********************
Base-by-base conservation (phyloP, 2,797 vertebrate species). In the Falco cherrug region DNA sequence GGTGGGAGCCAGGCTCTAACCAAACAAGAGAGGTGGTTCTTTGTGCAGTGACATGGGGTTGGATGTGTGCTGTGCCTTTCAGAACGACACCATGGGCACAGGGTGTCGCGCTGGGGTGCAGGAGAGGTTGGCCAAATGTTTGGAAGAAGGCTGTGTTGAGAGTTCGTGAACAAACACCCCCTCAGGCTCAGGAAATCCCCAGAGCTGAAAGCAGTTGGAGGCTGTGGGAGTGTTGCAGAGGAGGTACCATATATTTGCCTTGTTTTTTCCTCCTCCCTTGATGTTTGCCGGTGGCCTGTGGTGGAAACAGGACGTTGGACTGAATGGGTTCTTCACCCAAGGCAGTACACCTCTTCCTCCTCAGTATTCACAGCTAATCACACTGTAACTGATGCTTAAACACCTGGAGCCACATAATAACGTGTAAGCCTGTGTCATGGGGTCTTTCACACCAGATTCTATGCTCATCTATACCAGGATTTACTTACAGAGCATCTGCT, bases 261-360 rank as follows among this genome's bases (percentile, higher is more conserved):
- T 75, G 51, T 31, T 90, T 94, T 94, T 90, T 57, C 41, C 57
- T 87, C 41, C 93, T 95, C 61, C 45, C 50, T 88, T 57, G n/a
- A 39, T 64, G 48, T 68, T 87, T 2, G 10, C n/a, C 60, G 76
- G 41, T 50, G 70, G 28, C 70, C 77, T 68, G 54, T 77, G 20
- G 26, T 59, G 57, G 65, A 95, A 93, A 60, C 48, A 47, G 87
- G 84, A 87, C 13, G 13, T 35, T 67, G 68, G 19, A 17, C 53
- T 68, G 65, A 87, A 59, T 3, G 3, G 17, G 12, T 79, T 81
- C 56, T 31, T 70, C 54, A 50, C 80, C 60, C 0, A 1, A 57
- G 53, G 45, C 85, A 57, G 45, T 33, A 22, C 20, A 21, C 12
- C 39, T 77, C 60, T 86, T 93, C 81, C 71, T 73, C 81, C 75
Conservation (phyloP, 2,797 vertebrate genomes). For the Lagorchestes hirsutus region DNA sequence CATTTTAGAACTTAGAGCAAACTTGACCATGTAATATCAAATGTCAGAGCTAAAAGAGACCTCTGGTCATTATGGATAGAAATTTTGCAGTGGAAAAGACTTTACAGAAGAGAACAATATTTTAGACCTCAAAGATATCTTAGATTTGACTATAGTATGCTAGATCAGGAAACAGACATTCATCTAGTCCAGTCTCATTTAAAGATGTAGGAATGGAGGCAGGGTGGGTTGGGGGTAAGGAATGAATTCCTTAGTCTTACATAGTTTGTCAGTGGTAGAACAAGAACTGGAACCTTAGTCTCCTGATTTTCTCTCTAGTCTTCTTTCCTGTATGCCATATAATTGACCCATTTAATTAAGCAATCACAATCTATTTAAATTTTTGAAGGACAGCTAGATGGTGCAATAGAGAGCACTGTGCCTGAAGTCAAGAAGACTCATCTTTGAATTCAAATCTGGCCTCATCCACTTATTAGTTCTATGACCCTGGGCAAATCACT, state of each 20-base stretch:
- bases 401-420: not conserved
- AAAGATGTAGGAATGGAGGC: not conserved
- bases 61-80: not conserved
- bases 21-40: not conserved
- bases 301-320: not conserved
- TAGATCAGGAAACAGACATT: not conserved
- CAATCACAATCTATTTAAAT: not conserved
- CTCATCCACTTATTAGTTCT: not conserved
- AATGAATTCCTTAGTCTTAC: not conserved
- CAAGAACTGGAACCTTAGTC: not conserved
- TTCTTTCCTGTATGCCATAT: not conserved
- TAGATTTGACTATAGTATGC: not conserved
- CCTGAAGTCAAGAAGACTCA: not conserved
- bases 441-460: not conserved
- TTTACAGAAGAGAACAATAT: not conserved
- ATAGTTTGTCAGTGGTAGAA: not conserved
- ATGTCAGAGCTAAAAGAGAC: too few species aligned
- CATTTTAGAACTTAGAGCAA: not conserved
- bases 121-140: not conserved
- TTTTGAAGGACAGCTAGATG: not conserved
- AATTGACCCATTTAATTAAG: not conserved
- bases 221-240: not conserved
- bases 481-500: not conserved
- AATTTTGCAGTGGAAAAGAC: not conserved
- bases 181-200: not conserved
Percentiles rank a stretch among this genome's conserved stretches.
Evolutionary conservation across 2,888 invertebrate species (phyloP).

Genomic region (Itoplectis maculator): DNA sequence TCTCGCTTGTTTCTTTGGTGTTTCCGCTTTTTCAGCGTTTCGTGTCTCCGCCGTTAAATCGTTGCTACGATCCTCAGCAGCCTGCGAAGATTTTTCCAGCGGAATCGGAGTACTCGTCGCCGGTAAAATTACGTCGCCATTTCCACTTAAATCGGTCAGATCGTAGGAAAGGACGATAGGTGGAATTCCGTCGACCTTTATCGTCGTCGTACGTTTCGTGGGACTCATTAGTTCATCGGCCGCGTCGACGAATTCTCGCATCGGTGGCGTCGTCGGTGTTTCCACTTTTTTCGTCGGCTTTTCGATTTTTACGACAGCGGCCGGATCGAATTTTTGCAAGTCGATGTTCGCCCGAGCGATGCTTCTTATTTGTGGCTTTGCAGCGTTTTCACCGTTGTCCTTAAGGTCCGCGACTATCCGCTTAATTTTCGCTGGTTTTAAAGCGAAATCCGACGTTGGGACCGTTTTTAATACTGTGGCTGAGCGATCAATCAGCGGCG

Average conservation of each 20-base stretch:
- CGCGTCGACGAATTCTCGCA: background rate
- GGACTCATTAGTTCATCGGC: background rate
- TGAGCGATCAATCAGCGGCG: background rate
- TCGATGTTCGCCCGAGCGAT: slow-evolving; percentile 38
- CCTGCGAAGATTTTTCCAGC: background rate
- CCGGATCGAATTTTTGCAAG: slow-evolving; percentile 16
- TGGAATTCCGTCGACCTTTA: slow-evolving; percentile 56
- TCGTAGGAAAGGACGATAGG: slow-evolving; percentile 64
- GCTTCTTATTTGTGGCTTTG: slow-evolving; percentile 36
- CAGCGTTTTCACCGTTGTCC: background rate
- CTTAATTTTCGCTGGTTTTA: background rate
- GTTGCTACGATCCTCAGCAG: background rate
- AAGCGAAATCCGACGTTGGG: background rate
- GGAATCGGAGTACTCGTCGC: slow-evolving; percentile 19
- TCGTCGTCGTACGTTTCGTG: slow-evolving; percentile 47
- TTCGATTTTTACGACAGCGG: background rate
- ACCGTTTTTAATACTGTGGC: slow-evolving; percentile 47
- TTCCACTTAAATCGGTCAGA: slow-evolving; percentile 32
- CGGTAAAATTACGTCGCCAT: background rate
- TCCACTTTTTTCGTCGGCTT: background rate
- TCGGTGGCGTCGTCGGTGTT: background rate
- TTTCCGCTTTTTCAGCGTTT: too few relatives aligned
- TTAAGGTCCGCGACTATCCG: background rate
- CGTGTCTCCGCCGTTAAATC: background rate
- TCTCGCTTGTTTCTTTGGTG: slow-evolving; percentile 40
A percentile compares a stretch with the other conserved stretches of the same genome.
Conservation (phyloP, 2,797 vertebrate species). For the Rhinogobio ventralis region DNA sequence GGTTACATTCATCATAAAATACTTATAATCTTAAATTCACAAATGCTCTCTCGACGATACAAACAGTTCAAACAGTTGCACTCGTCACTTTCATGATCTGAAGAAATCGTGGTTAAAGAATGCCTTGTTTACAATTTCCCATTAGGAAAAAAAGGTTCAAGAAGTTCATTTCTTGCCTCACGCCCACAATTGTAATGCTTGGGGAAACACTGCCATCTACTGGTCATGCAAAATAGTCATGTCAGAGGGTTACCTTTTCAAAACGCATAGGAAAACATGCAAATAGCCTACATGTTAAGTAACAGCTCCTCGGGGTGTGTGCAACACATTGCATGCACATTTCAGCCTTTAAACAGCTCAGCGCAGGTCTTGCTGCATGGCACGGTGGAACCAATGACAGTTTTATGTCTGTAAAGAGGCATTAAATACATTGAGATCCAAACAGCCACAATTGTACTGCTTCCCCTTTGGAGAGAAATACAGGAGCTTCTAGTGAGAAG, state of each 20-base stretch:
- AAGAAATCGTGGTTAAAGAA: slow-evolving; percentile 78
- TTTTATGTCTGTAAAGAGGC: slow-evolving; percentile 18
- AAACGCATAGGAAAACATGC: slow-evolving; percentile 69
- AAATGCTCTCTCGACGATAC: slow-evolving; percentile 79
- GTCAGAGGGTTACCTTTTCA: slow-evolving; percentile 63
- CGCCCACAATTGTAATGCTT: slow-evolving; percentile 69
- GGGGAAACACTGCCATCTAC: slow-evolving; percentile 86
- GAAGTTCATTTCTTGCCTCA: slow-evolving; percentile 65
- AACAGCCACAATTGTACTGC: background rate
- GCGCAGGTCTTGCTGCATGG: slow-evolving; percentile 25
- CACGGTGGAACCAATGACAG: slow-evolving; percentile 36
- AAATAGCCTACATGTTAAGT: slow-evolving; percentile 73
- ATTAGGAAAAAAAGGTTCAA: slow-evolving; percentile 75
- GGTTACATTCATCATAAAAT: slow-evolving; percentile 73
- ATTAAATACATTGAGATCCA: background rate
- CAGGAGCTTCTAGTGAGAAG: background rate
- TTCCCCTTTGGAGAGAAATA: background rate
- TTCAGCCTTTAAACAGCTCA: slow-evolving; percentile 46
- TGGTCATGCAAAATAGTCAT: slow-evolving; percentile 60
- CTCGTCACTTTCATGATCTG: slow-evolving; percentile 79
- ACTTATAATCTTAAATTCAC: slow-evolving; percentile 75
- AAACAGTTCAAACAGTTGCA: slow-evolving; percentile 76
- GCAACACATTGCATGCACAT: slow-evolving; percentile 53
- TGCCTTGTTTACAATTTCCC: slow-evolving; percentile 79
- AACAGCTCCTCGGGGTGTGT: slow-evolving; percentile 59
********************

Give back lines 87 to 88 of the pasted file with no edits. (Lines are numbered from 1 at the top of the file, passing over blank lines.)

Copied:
- TGGTCATGCAAAATAGTCAT: slow-evolving; percentile 60
- CTCGTCACTTTCATGATCTG: slow-evolving; percentile 79